|Transport for Wales
153 303 = 52303
Each car has one Cummins NT855R5 diesel engine of 213 kW (285 HP) driving both axles of the bogie at the end with the new cab, through a Voith hydraulic transmission and Gmeinder final drives, identical to the drive equipment of Class 150 and 156. Maximum speed is 75 mph. Air suspension units are provided for each bogie, the three-step air-operated brakes have a variable load feature, and public address equipment is fitted. Length of each car is 23.71 metres.
Class 153 have BSI (Bergische Stahl Industrie) couplers, and can work in multiple with Classes 142, 150, 156 and 158.
Transport for Wales (TfW) has eight of these single cars. No longer common in North Wales, they can be found on the 'Heart of Wales' line (Shrewsbury - Llandrindod - Llanelli) and the stopping trains between Crewe and Shrewsbury.
Class 153 came about when Regional Railways resolved in the early 1990s to split their BREL / Leyland National Bus-built two-car Class 155 units into two independent single cars. Hunslet Barclay of Kilmarnock were charged with rebuilding the inner ends with new cabs and adding a toilet to the 52xxx vehicles which did not originally have one. All the 155s were converted, except for seven two-car units which were bought new by West Yorkshire Passenger Transport Executive and still work for Northern Rail in that area in original two-car form.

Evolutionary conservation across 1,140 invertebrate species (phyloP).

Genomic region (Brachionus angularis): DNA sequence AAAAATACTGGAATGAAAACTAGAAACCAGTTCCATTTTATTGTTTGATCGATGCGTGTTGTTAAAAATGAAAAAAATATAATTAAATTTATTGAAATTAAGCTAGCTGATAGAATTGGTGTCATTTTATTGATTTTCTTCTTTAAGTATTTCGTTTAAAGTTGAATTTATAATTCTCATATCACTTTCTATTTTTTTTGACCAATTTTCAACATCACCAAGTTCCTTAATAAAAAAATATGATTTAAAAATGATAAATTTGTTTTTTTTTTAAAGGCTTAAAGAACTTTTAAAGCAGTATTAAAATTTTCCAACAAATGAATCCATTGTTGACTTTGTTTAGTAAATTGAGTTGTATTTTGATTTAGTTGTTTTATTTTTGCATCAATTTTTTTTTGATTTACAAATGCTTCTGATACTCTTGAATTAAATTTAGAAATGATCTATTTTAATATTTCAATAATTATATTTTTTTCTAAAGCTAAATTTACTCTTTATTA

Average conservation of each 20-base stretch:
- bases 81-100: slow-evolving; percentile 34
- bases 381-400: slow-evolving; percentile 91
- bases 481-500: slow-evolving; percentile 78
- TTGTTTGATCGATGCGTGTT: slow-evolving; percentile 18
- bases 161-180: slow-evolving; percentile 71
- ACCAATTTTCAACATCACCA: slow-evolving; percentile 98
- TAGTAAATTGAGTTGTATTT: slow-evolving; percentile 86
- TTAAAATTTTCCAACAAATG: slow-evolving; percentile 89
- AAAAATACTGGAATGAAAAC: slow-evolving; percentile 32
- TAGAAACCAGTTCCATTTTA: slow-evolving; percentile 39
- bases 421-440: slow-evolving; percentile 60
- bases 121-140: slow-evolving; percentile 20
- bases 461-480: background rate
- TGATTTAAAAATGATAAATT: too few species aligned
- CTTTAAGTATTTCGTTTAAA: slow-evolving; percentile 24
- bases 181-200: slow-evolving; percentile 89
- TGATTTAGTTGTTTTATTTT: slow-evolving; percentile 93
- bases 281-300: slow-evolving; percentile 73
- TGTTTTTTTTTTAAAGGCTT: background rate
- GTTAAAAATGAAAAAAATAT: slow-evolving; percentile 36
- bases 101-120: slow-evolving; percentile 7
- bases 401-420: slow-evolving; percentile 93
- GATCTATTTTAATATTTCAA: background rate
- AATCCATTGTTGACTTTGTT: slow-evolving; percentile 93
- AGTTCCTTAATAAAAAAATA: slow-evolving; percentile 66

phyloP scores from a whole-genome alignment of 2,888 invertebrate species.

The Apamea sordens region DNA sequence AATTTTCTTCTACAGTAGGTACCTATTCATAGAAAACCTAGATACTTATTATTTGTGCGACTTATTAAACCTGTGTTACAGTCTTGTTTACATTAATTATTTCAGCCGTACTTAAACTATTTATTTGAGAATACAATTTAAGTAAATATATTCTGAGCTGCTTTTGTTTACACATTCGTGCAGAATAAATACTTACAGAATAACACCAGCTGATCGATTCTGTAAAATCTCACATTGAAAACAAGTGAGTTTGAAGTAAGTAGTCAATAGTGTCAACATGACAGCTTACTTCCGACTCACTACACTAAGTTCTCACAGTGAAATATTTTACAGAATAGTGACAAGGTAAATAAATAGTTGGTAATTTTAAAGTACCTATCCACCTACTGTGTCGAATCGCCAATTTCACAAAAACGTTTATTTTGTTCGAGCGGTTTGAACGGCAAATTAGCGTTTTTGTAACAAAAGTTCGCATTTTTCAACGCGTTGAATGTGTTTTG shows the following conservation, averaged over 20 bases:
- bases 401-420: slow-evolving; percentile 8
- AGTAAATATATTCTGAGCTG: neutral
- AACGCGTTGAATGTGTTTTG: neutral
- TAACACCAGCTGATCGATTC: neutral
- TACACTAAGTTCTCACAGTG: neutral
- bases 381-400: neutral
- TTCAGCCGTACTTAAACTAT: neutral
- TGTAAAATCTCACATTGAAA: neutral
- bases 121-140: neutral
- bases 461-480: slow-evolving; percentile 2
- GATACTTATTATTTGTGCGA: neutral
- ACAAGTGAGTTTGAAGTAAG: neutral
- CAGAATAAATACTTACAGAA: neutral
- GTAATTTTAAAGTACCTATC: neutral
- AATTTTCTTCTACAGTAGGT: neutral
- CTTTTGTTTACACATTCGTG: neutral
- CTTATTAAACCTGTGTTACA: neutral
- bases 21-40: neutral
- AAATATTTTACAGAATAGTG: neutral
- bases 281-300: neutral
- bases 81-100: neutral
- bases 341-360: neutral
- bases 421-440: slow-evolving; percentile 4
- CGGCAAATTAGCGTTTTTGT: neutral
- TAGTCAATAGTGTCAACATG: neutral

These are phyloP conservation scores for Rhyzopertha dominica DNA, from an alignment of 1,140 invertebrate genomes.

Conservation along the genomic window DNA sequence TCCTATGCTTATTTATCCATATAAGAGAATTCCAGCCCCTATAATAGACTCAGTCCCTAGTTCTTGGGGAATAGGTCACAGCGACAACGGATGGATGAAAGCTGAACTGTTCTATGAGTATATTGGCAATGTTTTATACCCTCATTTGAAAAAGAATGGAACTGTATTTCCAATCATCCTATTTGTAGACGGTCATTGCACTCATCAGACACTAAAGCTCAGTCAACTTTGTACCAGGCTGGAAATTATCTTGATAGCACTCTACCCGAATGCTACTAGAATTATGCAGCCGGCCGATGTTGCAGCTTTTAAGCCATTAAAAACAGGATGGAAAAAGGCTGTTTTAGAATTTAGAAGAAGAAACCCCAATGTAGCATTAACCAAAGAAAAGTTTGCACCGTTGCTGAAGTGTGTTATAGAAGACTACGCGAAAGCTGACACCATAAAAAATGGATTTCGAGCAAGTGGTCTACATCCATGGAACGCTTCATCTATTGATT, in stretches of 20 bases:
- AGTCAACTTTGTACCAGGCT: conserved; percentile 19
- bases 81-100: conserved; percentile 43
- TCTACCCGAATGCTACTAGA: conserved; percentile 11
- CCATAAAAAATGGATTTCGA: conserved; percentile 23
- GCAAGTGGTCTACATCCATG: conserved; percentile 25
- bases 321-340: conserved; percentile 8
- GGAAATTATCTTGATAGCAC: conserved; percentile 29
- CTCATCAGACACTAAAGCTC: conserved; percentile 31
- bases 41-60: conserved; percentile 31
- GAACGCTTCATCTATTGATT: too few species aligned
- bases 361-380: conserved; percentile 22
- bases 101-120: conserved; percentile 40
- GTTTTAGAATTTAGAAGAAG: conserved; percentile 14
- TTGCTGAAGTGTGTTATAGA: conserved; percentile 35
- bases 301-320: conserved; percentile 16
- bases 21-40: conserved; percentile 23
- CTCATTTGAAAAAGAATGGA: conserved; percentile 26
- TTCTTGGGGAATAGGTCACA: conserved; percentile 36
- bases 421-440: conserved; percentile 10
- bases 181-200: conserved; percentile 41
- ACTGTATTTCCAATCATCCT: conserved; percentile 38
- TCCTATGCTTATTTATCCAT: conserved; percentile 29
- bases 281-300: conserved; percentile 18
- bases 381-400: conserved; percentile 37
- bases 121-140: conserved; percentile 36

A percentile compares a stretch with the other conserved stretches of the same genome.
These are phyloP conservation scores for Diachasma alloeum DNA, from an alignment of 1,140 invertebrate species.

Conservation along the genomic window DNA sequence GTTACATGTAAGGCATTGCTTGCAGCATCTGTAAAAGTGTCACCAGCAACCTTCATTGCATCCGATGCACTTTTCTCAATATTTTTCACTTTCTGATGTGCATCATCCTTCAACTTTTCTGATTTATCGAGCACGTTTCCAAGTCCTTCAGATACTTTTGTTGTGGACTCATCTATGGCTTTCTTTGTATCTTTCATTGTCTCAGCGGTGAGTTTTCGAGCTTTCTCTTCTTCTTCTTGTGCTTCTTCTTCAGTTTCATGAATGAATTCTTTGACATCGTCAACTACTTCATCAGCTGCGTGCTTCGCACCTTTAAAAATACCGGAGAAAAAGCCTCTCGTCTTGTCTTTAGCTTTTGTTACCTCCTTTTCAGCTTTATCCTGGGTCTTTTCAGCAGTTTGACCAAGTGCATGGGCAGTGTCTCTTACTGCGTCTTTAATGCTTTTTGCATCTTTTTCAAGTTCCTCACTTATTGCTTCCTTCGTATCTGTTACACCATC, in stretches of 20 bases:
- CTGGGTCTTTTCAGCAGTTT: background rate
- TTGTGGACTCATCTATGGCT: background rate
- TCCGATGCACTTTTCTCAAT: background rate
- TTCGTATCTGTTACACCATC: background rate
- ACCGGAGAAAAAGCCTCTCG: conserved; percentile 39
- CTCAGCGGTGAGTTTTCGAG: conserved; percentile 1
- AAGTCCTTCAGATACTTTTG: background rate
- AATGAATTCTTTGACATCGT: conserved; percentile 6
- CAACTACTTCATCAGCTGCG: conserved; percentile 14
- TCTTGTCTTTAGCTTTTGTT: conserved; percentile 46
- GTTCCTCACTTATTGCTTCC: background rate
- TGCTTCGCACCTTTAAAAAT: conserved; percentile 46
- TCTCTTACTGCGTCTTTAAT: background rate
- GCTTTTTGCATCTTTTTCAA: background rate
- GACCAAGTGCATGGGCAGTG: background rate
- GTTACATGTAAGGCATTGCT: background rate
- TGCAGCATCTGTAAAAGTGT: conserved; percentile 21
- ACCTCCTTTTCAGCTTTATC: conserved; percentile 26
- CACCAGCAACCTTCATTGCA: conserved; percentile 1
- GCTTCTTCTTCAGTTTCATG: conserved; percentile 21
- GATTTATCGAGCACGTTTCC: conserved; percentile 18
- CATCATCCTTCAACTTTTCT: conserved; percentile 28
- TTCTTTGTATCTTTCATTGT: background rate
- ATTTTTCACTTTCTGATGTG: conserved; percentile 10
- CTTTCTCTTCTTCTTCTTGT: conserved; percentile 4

In the privatisation area they have been shared between various companies with requirement to operate rural services, with some shuffling and swapping of fleets having taken place.
They are controversial and unloved vehicles, especially with train crews who complain about the extra cab created during the rebuild, which is smaller that the original design at the other end, and uncomfortable, as well as often being too hot. Cyclists and pushchair-owners also find the entrance vestibule behind the new cab hard to negotiate. Their construction, based on body units originally designed for the Leyland National bus, sitting on an underframe built by BREL leaves something to be desired, too - a slight sag towards the centre of the body can often be detected. Unlike most of the other late-BR railcars, they have gained a variety of unofficial nicknames, usually derogatory: 'tin rockets' and 'dogboxes' are two that can often be heard.
153s were among the very last passenger vehicles on the National Rail roster to carry a British Rail livery: this is 153 326 at Shrewsbury in 2006.
Compiled by Charlie Hulme.